In your excitement, don’t lose sight of the fact that the line between “sweet crush” behavior and “oh my god please leave me alone” behavior is a thin one. If the young person in your life has been turned down by their crush, you can offer a sympathetic ear (or a hug) if they want one. But please don’t advise them to keep trying until their crush relents and agrees to date them. We don’t live in a romantic comedy universe; we live in a universe where people are likely to get increasingly freaked out if someone they turned down for a date or dumped keeps showing up at their lunch table with flowers or declarations of love.

While we’re on the subject of declarations of affection, if we want to create a world where rejection doesn’t result in deadly consequences, we need to stuff the idea of “just give them a chance” into the trash. That saying seems innocuous, maybe even kind, at first glance, but it reinforces deeply unhelpful notions about boundaries.

Firstly, it tells people who assert their boundaries and turn someone down that they’re being mean, unreasonable, and should ignore their own boundaries in order to let someone have romantic or sexual⁠ access to them.

It also sets up an expectation in the asker, especially if they are a young man, that they are owed a chance to date whoever catches their eye. That little seed of entitlement can easily grow into resentment and anger. If a guy grows up thinking women should just give him a chance and encounters the reality of women with boundaries and preferences that don’t include him, he could feel he’s being cheated of something he has a right to. And if he feels cheated, there’s unfortunately a chance that he’ll take his anger out on that woman and other bystanders.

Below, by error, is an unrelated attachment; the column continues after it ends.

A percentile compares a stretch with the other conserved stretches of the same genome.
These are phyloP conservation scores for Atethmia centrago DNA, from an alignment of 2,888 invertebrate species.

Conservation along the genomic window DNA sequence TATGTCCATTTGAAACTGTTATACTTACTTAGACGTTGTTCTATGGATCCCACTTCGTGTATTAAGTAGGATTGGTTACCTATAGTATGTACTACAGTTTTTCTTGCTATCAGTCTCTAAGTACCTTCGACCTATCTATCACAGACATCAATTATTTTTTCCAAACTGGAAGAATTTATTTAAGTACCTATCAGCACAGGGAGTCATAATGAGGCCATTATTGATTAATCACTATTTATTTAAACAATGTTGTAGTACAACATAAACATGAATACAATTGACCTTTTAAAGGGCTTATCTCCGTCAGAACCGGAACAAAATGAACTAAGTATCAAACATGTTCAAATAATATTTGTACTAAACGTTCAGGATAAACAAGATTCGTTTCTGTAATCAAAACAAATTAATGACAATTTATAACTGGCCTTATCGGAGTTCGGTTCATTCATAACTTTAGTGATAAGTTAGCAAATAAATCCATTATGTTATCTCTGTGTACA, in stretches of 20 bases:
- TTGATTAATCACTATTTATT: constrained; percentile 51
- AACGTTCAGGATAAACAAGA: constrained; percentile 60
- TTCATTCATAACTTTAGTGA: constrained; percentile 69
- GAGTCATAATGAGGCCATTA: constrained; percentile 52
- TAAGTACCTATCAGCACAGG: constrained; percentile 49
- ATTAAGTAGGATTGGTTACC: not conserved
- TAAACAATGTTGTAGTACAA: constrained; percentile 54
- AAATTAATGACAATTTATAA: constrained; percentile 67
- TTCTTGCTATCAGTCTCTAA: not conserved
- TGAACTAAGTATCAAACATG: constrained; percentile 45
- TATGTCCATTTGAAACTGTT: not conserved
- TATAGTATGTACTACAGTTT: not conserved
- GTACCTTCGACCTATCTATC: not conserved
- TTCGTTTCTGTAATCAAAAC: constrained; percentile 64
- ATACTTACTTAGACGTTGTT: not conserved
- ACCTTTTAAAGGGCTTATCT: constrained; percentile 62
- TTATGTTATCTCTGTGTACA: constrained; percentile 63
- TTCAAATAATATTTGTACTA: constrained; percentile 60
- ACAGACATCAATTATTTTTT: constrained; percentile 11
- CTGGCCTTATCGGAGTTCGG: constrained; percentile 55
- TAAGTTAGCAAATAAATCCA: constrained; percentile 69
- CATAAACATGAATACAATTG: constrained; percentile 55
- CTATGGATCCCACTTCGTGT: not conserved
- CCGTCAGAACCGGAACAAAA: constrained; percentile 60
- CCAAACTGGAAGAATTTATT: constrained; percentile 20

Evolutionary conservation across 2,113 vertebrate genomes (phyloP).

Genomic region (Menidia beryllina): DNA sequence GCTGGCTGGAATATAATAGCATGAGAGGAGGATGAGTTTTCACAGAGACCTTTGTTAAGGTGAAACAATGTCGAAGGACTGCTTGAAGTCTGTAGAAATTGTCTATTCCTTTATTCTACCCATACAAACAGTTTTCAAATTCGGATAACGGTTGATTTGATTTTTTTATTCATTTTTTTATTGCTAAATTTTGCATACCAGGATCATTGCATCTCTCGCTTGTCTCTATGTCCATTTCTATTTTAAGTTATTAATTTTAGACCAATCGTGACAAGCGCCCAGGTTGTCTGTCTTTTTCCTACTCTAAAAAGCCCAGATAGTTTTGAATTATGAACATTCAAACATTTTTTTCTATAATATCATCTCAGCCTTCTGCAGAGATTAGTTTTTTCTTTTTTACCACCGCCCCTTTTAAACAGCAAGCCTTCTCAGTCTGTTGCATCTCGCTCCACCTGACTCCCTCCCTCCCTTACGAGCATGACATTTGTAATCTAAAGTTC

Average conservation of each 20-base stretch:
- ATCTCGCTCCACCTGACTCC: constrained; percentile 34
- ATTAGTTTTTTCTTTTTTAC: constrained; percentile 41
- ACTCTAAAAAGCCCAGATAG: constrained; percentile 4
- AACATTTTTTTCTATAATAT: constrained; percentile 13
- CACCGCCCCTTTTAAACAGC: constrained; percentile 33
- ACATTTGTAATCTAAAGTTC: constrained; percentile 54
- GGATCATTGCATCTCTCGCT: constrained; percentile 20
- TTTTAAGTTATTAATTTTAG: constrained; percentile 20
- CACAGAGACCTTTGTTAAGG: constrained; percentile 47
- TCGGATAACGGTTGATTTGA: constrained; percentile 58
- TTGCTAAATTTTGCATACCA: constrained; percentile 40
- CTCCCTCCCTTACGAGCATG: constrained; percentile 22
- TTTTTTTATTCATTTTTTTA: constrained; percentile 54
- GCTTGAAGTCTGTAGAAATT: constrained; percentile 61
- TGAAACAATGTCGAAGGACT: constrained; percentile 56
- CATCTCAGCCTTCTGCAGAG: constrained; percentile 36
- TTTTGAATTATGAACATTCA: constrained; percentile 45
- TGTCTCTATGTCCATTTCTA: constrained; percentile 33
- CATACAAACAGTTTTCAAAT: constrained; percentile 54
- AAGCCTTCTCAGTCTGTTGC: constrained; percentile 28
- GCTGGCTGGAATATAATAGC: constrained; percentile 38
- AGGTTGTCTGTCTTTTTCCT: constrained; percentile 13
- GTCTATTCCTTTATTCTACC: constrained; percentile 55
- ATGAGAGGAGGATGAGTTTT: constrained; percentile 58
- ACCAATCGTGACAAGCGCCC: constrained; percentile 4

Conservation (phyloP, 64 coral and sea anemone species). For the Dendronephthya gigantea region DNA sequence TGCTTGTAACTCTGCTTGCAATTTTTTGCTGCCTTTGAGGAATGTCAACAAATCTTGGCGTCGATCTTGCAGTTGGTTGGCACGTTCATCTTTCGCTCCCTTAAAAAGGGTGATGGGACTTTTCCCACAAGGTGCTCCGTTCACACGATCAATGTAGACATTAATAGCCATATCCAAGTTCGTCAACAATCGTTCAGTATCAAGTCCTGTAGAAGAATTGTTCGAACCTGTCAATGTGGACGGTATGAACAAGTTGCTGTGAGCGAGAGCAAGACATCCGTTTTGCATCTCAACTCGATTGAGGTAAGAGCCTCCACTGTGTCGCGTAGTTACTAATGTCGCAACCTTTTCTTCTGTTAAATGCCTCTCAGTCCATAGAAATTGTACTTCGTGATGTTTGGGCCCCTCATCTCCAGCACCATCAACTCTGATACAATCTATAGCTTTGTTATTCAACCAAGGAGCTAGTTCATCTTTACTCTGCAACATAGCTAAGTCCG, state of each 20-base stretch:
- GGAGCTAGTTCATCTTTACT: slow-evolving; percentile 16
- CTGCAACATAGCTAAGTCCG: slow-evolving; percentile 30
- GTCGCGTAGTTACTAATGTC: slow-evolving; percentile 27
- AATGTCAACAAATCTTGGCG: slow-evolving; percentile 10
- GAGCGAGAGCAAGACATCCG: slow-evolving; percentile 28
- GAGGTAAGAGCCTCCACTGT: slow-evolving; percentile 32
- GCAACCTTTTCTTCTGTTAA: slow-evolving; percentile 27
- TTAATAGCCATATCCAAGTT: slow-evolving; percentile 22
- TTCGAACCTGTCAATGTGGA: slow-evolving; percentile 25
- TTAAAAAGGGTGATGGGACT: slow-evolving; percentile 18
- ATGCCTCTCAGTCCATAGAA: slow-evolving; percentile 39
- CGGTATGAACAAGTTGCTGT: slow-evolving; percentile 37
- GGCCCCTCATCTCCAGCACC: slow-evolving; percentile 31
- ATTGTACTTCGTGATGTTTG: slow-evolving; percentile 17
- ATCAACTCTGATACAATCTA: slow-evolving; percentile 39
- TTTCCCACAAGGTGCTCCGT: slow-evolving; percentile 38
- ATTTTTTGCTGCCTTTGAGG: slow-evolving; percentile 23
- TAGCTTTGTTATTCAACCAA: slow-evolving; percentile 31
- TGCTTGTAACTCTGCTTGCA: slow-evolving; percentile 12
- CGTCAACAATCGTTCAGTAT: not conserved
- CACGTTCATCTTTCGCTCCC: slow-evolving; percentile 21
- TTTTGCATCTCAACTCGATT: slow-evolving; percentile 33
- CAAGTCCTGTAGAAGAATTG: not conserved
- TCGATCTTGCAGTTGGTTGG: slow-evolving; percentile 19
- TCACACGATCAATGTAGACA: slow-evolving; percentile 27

Instead of the “just give them a chance” approach, you could encourage young people to use the “ask once” policy in their social circles. Put simply, the policy means that you get to ask a person out once and if they say “no” that’s the end of it unless they voluntarily come back later with an “actually…” at which point the clock resets and you can ask again. This approach is great because it has clear rules and expectations. It removes some of the stress from the interaction since everyone is taking the words exchanged at face value. No one has to worry about their boundaries being disrespected or someone saying something they don’t really mean.

Handling rejection

If a young person in your life is rejected by someone they’re interested in, there are two approaches that can be helpful.

The first is to acknowledge just how much rejection sucks and validate whatever they’re feeling. As with break-ups, they could be feeling sad, angry, disappointed, numb, or a host of other emotions. Ask them what they need right then, whether that’s space to listen to sad songs and cry or a sympathetic ear, and offer it if you can. Having a supportive person in their life can take some of the sting out of rejection.